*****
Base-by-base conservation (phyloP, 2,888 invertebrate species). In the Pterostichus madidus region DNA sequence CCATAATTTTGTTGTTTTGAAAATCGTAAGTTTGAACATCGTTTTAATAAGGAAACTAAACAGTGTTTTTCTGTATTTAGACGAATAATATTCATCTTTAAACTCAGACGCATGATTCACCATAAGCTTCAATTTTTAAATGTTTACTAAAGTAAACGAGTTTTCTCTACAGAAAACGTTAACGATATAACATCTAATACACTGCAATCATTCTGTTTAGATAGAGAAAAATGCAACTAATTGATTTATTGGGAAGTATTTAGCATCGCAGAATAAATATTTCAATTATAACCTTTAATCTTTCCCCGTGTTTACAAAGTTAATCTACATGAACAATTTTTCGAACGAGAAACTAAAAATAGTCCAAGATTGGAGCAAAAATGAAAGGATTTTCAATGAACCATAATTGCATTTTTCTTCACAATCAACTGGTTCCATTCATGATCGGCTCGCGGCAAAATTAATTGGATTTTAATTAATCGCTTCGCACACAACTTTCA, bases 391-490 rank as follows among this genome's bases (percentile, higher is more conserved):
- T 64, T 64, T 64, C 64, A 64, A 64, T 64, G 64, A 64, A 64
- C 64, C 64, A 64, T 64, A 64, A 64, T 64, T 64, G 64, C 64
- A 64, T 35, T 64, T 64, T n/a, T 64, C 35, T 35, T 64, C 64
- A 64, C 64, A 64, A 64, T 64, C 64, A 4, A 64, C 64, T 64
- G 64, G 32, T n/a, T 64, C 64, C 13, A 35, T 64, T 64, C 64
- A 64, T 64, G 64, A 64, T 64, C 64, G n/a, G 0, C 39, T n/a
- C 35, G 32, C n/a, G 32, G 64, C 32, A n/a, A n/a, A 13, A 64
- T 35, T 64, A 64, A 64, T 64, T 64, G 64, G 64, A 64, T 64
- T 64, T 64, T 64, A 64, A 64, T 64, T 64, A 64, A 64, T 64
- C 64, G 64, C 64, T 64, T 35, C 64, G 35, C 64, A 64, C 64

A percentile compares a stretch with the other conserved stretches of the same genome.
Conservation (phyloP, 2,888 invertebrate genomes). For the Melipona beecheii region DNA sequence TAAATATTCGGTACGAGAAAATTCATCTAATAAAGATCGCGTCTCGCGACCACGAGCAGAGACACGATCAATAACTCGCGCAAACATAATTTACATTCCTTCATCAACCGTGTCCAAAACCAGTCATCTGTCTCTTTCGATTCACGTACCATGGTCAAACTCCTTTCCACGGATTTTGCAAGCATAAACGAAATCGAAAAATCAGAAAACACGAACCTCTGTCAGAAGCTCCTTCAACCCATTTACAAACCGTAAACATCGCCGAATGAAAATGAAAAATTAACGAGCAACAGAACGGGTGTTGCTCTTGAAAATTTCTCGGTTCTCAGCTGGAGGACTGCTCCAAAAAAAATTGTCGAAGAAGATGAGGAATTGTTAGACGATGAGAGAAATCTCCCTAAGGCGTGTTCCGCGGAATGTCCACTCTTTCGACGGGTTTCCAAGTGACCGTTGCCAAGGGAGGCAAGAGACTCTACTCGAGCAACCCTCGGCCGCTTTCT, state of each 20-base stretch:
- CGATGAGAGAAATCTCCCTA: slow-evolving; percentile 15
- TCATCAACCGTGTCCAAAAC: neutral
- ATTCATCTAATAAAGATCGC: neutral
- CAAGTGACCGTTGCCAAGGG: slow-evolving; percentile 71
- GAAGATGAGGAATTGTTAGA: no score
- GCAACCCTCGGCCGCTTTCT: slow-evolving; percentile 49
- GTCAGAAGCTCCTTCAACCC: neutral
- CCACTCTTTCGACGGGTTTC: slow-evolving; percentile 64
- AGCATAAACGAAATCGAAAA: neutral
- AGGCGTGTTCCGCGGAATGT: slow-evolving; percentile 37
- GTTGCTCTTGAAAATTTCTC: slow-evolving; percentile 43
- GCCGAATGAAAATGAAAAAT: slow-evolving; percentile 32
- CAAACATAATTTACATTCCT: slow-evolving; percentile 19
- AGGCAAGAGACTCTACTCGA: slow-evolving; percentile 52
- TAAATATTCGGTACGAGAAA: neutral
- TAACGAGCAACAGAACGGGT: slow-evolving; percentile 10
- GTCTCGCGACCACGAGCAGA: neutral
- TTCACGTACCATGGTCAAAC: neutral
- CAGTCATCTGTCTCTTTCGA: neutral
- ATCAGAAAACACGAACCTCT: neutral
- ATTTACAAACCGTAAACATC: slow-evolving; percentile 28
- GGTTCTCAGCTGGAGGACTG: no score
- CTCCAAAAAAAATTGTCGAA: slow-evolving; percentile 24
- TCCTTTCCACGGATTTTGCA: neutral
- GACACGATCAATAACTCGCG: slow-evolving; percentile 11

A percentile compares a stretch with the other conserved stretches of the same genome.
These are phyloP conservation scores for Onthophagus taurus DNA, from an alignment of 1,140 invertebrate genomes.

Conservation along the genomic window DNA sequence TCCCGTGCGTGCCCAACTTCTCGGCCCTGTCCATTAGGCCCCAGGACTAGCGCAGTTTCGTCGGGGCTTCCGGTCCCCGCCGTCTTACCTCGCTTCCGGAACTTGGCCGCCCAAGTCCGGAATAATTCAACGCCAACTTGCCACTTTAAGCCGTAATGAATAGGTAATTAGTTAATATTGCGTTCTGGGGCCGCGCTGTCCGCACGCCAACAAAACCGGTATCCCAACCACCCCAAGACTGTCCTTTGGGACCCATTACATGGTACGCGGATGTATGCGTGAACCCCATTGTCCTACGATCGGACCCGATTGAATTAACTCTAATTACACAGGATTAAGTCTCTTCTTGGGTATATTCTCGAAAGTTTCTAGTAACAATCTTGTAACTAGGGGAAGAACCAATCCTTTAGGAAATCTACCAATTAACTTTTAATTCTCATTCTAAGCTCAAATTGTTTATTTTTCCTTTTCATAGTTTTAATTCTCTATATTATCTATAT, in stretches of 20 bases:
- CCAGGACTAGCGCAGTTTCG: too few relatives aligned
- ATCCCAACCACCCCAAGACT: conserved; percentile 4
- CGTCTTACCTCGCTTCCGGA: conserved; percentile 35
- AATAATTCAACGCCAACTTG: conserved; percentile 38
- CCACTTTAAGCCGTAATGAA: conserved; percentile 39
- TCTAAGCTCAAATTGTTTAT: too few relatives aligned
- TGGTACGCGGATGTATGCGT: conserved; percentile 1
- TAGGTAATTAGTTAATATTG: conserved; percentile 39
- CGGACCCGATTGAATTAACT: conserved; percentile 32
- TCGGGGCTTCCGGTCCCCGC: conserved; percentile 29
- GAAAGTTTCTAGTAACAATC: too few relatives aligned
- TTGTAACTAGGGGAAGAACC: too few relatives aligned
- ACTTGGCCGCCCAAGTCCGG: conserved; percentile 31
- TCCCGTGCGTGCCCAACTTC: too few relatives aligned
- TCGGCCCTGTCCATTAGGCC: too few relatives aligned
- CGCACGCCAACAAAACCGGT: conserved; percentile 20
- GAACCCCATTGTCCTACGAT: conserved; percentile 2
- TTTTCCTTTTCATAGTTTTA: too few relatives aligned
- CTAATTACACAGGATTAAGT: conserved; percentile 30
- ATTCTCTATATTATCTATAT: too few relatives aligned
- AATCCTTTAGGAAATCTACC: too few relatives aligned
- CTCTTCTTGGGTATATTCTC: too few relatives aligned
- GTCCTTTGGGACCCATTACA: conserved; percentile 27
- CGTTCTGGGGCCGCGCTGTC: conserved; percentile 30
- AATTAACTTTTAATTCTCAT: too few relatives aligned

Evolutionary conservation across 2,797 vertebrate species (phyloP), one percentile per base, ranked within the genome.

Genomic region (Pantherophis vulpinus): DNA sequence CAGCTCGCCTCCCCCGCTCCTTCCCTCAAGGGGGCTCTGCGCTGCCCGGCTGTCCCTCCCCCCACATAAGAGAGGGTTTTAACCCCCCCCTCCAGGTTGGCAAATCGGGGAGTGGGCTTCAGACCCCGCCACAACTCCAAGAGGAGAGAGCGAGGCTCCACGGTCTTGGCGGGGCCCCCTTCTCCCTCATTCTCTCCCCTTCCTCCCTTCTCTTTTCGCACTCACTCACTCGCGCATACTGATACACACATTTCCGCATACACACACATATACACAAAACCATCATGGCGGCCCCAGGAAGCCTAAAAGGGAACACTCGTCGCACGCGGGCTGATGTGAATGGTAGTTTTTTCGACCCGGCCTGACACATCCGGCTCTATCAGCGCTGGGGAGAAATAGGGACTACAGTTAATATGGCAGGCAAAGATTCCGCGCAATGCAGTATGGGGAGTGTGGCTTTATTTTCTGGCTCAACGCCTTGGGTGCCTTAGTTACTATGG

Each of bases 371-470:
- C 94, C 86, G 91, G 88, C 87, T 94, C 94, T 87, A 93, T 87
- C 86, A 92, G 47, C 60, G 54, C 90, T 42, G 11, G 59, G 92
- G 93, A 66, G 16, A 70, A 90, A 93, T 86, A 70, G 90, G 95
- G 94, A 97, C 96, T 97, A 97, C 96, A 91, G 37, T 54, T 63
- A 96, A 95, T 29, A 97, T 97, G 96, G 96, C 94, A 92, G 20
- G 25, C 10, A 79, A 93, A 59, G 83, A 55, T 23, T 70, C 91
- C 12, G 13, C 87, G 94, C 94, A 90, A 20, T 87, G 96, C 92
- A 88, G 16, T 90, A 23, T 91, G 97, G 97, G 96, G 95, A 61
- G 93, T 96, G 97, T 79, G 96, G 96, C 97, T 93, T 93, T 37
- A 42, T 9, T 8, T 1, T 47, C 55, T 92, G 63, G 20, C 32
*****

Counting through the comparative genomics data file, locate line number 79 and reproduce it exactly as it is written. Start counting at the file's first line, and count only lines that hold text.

- A 42, T 9, T 8, T 1, T 47, C 55, T 92, G 63, G 20, C 32